Bruce catches his hand, like he does most mornings, and turns to glare at Tony, like he does only when he’s feeling indulgent, or conversely less like being interrupted. Tony grins at him, and then half a second later, they’re kissing, pressed together, Bruce’s back against the table, hands and mouths everywhere.
It’s just getting to the point where Tony’s wondering about clothing and how to escape it when Bruce pulls away. “Wait, wait,” he says, and he sounds so wonderfully breathless that Tony groans. “Pills, I have pills.”
Tony looks down pointedly between them, where Bruce is already hard, and back up.
“Not--oh, no, not that kind,” Bruce says, laughing. “The opposite, actually. Alpha blockers.”
“Alpha blockers?” Alpha radiation is blocked by a piece of paper. Or maybe he means the blood pressure pills?
“Adrenaline inhibitors,” he says. “Beta blockers have too many side effects. The other guy doesn’t like them.”
“Oh,” Tony says. He doesn’t know a damn thing about pharmaceuticals but he can learn. “So the alpha blockers mean--”
“Safe sex. Well, that part, at least.”
“Good,” Tony says, and leans back in to kiss him again before his head clears--just a little--and he says, “Other than--” Other than what, though? It’s not as if what they’re doing--what they’re about to do--is somehow wrong or unexpected. It’s pretty much the opposite, which is, he realizes, what scares him.
“You do know I have an agreement with Pepper and Betty, right?” Bruce says, tracing the outline of the arc reactor through Tony’s shirt. “The minute this happens,” and he gestures between them, “I have to tell them, so they can have their fun.”
“They’ve been waiting on me?” Tony says, because it’s about the last thing he expected.
“But I don’t even know if I want to get married,” Tony says, and it sounds ridiculous, even to him.
“We don’t have to get married,” Bruce says patiently, “but it would be really nice if we could balance all the relationships properly.”
And that’s what he’d been forgetting, apparently. “Oh,” he says. It’s not about marriage, it’s about balance, and he’s the one who has been pulling them out. Hell of a genius he is. “So where are those little pills of yours?”
Bruce smiles. “In my room. You can text Pepper.”
* * *
you know why not being the ceo is awesome? because i can take time off in the middle of the day to get laid.
IT’S NOT POSSIBLE TO EXPLAIN HOW MUCH I HATE YOU. I HAVE MEETINGS ALL DAY. ALL. DAY.
love you too, pep.
* * *
He and Bruce are still in bed--or, more accurately, in bed again--when Betty and Pepper get home, some nine or ten hours later. “Oh!” he hears, and a thump against the door.
They both lift their heads, and hear a giggle shading into a gasp. Bruce says, “That’s Betty.”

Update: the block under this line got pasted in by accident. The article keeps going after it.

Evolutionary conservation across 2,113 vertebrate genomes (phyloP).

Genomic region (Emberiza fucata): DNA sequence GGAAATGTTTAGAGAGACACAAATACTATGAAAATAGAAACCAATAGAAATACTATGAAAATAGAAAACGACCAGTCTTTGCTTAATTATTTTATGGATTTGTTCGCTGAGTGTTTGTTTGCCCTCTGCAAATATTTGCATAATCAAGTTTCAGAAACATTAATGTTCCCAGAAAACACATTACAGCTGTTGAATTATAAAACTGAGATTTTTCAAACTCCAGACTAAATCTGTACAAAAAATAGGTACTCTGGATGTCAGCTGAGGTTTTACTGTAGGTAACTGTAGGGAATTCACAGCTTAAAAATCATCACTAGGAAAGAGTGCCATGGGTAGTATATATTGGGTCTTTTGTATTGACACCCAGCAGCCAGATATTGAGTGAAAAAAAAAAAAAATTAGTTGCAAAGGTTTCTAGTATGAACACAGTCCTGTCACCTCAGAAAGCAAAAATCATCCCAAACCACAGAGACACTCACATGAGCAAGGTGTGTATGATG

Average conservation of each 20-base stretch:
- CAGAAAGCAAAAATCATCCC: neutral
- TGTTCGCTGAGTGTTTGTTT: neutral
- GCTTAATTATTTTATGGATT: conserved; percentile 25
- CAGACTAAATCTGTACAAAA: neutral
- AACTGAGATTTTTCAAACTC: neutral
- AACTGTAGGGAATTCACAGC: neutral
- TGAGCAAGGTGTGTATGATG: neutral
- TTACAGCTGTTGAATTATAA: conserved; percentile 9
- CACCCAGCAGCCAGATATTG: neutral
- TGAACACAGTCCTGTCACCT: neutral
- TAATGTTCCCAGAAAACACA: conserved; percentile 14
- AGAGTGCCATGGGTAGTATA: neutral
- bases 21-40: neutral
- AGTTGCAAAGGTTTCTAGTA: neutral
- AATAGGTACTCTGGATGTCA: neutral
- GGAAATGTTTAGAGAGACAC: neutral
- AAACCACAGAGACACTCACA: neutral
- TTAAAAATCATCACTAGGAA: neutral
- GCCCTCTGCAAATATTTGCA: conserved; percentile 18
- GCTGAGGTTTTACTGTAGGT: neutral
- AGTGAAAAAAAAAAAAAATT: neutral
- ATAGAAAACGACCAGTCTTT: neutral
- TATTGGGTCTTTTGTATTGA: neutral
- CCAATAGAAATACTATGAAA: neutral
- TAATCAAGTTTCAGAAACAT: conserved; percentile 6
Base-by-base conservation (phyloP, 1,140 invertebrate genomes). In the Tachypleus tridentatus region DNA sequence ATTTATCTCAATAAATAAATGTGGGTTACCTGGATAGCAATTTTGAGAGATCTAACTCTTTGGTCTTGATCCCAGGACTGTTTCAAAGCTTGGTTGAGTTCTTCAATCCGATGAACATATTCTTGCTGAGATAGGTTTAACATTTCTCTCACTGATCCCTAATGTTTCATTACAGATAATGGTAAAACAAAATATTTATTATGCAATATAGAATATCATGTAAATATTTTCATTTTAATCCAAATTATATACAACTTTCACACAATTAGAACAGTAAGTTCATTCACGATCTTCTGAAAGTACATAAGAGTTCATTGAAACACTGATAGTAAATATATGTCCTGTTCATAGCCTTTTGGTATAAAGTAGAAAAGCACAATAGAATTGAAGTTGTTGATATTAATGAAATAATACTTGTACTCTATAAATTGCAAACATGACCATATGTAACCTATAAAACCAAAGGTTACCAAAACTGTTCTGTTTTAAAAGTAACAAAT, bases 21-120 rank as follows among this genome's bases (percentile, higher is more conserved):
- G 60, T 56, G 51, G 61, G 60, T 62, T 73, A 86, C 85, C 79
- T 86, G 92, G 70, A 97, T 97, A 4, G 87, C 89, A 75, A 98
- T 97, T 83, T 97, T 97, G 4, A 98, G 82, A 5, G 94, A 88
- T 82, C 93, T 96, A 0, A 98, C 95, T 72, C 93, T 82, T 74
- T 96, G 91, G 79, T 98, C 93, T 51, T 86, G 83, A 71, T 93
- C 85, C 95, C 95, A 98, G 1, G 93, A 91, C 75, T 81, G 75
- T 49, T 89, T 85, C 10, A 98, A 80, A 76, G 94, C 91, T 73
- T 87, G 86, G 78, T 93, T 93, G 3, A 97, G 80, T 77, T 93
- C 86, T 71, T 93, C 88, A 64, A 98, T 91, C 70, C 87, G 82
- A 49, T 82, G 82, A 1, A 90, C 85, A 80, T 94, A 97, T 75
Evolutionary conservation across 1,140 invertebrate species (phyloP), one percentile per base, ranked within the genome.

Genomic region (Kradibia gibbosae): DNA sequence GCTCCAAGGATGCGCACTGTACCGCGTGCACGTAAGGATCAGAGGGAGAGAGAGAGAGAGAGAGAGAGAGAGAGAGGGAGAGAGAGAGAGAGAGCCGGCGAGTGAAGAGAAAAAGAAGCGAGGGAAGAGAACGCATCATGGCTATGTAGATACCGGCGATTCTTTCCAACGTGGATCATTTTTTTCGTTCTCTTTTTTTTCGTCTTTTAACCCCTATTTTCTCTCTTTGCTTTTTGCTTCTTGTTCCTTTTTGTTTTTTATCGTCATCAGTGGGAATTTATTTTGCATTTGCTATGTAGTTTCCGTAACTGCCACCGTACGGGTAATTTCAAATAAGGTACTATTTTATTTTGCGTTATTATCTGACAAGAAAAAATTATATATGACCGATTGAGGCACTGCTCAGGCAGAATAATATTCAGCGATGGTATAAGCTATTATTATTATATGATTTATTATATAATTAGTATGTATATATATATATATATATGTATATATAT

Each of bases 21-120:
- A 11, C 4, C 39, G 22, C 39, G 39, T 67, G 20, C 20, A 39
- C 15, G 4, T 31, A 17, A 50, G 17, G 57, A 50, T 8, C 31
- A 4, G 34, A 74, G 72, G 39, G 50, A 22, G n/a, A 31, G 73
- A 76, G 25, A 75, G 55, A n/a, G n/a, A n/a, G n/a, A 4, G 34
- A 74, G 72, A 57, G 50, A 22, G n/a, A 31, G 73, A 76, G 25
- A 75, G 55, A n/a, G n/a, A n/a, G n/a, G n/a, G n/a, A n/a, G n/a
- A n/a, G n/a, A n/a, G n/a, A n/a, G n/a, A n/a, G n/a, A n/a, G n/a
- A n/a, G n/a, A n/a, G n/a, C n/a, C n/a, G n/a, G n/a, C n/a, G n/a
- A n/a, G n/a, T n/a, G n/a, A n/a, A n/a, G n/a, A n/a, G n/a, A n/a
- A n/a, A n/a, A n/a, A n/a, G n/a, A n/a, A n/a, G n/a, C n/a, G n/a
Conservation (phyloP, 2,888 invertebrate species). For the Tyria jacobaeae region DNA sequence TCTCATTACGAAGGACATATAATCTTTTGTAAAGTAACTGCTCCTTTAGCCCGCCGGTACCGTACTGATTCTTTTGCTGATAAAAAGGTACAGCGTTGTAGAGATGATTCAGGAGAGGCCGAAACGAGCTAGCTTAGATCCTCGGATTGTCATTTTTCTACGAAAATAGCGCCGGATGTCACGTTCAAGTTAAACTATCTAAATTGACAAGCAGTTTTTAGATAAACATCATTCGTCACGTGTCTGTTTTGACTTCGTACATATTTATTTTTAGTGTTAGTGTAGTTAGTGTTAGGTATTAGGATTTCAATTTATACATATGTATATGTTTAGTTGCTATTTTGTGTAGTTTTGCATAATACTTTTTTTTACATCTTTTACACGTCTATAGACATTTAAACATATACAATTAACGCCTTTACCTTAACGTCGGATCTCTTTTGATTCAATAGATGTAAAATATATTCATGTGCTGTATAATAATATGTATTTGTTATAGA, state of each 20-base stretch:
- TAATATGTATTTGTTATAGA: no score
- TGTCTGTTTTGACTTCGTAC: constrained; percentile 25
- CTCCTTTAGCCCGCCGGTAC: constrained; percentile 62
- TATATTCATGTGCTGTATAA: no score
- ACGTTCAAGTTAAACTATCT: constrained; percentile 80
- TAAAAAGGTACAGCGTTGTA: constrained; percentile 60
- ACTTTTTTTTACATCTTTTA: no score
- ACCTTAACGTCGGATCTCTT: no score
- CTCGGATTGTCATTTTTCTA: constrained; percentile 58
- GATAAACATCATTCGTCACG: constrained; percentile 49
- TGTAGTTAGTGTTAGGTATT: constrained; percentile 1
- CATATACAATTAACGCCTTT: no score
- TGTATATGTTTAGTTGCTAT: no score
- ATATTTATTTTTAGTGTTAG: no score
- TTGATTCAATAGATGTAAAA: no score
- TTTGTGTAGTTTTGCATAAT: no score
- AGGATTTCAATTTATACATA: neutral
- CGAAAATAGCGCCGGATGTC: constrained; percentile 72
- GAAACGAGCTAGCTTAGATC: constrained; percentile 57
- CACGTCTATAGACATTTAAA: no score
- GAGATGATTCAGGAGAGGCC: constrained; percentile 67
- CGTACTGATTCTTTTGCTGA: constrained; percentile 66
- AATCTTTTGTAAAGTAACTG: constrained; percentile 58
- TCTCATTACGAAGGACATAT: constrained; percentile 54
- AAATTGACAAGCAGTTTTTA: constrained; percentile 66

“Oh?” Tony says, but another muffled noise comes through the door and he recognizes that noise. Rather intimately. “And that’s Pepper.”
“Mmm, good for them,” Bruce says, and rests his head back on Tony’s shoulder.
Tony smiles and threads his fingers through Bruce’s hair.
“Hey, I liked those!” Betty’s voice comes through the door, again. “But--ohhhh.”
“Get a room!” Tony calls out. “This one’s occupied.”
“Huh, I thought they’d be in our room,” Pepper says, and the sounds disappear.
* * *
A couple days later, when he is finally able to peel himself away from Bruce--and Pepper is finally able to peel herself away from Betty--they’re curled up together in bed, eating leftover rice and saag paneer and he asks, “Did you ever get Bruce to talk about his family?”
Pepper nods and says, “Did you?”
“No,” Tony says, “but I found the news reports.” Dr. Banner Senior had, apparently, gone on a murderous rampage and killed the rest of his spouses. There were intimations of a history of abuse, as well. “I don’t understand why he’s not more afraid of--of this.” He gestures around, at them, and toward the bedroom on the other side of the wall, where Bruce and Betty are (possibly) sleeping.
“I think,” she says carefully, spearing a cube of cheese, “he’s working on knowing that being the other guy doesn’t mean he’s turning into his father.”
“Well, of course not,” Tony says. “Genetics and family don’t dictate--oh.” Again: some genius he is. “Good,” he says, a moment or two later.
He takes their plates and sets them aside and wraps his arms around Pepper, careful not to crush her into the arc reactor, and breathes in and out. The warmth growing in his chest--he’s pretty sure it’s not from his hardware. “You know I love you,” he says, and she nods against his shoulder.
“You love all of us,” she says. “So do I.”
“Good,” he says again.